MBTA workers surveyed the scene of a Red Line derailment on June 11, 2019 at the JFK/UMass station. Repairing damage from the incident snarled subway service for months afterwards and led to a scathing independent audit of the T’s safety practices. State House News Service Photo | Chris Lisinski

Top transportation officials estimated they will need hundreds of millions of dollars to fix glaring safety issues at the MBTA and defended the agency’s transparency as they faced probing questions at the outset of a legislative oversight hearing.

In the first of several sessions the state legislature’s Transportation Committee plans in the coming months, lawmakers grilled MBTA General Manager Steve Poftak and Transportation Secretary Jamey Tesler on Monday about problems that have festered since a 2019 report raised warnings about T safety, a communications strategy that often shrouds information from public view, and the costs of making changes ordered by federal investigators.

“I wish we didn’t have to be here today,” said Sen. Brendan Crighton of Lynn, one of the panel’s two chairs. “I wish we could have a public transportation system that is easily accessible, reliable, and most importantly, safe. All of us here today share that same goal, but it’s important for our riders to have confidence in the system they utilize every day. Right now, that confidence and that trust is on shaky ground.”

Safety Fixes Will Carry Big Cost

Poftak told lawmakers the MBTA will need roughly $300 million to resolve the most pressing problems flagged so far in an ongoing Federal Transit Administration safety management inspection, a nearly unprecedented probe launched in the spring that thrust the T into the spotlight atop Beacon Hill.

FTA officials have floated plans to publish a final report some time in August, and Poftak said Monday he expects it to include “a series of additional findings we will have to address with another set of corrective action plans.”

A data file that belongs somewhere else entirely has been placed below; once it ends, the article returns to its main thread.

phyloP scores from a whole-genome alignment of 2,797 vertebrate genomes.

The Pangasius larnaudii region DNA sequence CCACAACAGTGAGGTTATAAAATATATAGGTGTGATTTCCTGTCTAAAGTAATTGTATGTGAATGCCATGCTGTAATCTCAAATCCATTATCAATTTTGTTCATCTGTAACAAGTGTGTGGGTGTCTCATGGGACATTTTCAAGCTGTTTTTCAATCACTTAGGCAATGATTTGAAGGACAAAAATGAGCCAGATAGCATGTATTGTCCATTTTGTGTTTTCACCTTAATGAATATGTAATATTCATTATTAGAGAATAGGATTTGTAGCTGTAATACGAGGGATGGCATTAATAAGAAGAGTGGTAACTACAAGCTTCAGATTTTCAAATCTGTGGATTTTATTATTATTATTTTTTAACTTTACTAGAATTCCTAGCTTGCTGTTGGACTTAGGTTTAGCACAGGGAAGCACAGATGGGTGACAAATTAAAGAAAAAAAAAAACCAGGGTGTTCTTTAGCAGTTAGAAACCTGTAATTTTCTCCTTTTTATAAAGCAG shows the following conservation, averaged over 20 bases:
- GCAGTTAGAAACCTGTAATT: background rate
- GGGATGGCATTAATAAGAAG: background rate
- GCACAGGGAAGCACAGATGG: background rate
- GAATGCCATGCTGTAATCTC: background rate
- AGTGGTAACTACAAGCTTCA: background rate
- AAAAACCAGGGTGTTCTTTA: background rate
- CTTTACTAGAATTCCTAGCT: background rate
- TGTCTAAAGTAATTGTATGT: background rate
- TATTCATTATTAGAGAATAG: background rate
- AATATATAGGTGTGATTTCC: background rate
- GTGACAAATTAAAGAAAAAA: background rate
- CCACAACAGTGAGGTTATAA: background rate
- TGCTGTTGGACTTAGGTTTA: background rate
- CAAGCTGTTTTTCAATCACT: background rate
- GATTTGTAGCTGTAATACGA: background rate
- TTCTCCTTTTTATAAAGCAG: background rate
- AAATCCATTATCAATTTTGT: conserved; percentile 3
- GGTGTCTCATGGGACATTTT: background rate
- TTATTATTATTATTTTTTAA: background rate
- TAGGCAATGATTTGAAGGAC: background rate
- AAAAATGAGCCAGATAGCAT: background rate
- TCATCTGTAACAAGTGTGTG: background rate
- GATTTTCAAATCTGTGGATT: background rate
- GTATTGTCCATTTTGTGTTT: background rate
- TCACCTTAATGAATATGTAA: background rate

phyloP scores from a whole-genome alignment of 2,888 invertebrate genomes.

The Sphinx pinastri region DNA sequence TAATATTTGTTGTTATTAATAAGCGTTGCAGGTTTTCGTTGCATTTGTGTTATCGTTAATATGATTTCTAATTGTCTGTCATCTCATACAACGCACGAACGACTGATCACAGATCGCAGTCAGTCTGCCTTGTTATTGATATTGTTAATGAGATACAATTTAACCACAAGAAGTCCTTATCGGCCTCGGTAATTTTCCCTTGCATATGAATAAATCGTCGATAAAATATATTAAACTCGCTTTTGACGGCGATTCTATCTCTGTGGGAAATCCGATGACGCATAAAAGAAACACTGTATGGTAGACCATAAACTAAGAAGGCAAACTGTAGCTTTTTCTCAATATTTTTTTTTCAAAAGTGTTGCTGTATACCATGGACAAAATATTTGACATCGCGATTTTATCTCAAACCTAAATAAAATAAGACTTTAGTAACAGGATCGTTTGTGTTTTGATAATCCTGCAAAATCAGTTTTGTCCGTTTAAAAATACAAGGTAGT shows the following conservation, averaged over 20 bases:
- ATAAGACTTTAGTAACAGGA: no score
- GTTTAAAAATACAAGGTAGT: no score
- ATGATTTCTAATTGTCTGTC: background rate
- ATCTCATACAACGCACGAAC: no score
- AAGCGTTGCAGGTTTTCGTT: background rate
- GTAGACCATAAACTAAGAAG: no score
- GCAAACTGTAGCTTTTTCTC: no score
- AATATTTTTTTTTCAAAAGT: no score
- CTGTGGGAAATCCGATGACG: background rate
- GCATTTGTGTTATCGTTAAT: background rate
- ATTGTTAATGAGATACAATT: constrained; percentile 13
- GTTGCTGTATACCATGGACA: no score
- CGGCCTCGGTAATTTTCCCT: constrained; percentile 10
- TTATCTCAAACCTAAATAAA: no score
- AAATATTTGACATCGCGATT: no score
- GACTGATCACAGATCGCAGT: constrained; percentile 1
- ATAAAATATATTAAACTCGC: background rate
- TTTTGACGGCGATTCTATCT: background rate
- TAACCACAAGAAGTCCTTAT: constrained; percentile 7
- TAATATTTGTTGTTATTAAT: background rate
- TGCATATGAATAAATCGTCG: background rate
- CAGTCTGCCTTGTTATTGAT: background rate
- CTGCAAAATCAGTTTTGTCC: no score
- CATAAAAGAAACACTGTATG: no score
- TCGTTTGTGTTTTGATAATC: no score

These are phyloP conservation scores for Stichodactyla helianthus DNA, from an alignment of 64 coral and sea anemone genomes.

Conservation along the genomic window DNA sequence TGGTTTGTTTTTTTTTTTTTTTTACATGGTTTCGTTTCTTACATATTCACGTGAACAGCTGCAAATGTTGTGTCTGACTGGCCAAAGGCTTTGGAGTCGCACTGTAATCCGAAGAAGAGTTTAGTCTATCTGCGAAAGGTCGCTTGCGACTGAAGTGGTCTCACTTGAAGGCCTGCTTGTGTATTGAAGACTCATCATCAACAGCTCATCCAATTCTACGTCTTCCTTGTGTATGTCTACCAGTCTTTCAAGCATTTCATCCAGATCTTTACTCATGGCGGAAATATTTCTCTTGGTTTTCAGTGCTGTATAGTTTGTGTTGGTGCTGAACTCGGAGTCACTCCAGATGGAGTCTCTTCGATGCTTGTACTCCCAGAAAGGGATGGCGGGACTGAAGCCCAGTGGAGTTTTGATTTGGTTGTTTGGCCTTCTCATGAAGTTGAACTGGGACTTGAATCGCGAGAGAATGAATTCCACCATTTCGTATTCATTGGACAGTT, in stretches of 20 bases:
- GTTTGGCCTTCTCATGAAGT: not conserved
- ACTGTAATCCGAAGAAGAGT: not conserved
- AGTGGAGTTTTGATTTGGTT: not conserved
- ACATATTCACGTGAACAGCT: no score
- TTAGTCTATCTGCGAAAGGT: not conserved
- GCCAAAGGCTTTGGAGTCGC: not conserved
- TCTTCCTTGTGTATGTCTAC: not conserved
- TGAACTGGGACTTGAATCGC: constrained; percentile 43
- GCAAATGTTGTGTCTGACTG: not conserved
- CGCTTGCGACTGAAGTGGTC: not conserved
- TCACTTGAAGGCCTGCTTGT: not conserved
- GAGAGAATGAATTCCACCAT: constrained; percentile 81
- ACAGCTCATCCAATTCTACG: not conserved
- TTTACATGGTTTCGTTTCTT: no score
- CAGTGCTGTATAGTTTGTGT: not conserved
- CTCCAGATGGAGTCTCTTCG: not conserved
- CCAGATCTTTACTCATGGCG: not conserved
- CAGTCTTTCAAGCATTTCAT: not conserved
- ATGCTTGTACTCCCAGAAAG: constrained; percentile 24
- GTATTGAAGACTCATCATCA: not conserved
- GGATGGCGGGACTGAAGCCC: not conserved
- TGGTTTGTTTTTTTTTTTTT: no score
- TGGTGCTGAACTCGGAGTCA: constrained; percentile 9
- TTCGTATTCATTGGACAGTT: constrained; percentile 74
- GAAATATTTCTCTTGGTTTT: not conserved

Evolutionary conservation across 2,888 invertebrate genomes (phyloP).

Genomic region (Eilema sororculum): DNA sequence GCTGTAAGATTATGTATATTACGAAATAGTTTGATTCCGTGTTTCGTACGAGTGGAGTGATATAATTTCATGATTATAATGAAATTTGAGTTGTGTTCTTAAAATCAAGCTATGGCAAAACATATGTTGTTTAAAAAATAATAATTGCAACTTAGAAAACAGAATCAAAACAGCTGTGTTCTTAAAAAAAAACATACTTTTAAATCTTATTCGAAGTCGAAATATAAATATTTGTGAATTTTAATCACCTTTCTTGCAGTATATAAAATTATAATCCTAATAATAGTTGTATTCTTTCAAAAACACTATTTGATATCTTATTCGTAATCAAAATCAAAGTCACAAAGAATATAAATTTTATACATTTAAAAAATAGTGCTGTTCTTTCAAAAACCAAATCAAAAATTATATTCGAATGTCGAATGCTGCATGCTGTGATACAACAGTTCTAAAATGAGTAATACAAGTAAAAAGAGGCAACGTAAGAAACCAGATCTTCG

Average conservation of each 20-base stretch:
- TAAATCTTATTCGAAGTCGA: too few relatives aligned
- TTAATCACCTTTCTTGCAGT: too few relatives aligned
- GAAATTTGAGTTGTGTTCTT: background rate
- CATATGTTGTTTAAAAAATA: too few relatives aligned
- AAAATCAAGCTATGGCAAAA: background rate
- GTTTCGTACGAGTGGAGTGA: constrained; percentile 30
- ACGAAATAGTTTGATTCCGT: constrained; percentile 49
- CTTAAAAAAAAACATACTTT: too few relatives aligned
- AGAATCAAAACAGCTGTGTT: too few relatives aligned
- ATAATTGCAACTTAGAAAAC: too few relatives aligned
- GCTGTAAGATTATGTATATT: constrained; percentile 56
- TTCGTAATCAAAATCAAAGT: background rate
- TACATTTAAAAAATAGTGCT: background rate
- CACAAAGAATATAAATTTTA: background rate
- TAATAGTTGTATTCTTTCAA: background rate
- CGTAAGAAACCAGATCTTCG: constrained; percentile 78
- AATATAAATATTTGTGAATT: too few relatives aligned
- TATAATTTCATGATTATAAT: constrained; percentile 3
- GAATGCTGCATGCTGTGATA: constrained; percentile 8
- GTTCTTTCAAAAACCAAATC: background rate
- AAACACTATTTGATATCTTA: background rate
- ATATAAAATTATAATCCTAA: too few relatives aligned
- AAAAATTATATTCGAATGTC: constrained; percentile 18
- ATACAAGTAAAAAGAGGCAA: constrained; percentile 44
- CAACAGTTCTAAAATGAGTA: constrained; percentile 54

“I don’t have the visibility that I think you wish I had and that I, frankly, wish I had in terms of being able to identify what additional costs will be. I will say I think there will be additional costs and it will be significant,” Poftak said. “I can’t discern the actual – anything would be pure conjecture on my part.”

Lawmakers are in the process of steering hundreds of millions of dollars to the T to respond to the FTA’s directives. An infrastructure bond bill that cleared both branches but needs to be finalized (H.4897 / S.2989) would make $400 million available to address safety issues federal investigators flagged, and a fiscal year 2023 budget accord on the move Monday (H.5050) also allocates $266 million specifically for the MBTA to use in its FTA response.

A House Ways and Means Committee spokesperson said the $266 million budget injection is designed to supplement, not replace, the $400 million in the infrastructure bill.

The budget bill, which also authorizes a $187 million operating transfer to the T, would expand the MBTA Board of Directors by adding one seat to be appointed by the mayor of Boston and another seat to be filled by the independent MBTA Advisory Board that represents cities and towns who help fund the transit service. Transit advocates had repeatedly criticized the current MBTA Board for lax oversight in the lead-up to the FTA investigation and in statements posted on Twitter Monday, some praised the board’s expansion to include more representation for riders.

T Faces Serious Hiring Headwinds

Since the FTA ordered immediate action in June, its work has zoomed in on staffing levels across the T, Poftak said.

The MBTA has a workforce of about 6,400 today and roughly 800 open positions, Poftak said. His team has a plan “to attempt to hire 2,000 people next year” to deal with staffing shortages, but onboarding new workers has been a “tremendous challenge that is only exacerbated by the environment we are currently working in.”

Last year, the agency hired about 800 workers but that wound up as a net gain of only 100 due to retirements and resignations, Poftak said.

The MBTA’s shorthanded workforce has already created problems running service. In the winter, the T cut frequency on dozens of bus routes because it did not have enough drivers available. Officials also slashed service on the Red, Orange and Blue Lines to cope with a shortage of dispatchers after the FTA’s investigation found operations control center employees were overstretched on lengthy shifts with insufficient rest.

Poftak Pushes Back on Calls for More Ops Money

But Poftak contended that, at least on the staffing front, the T has the money it needs.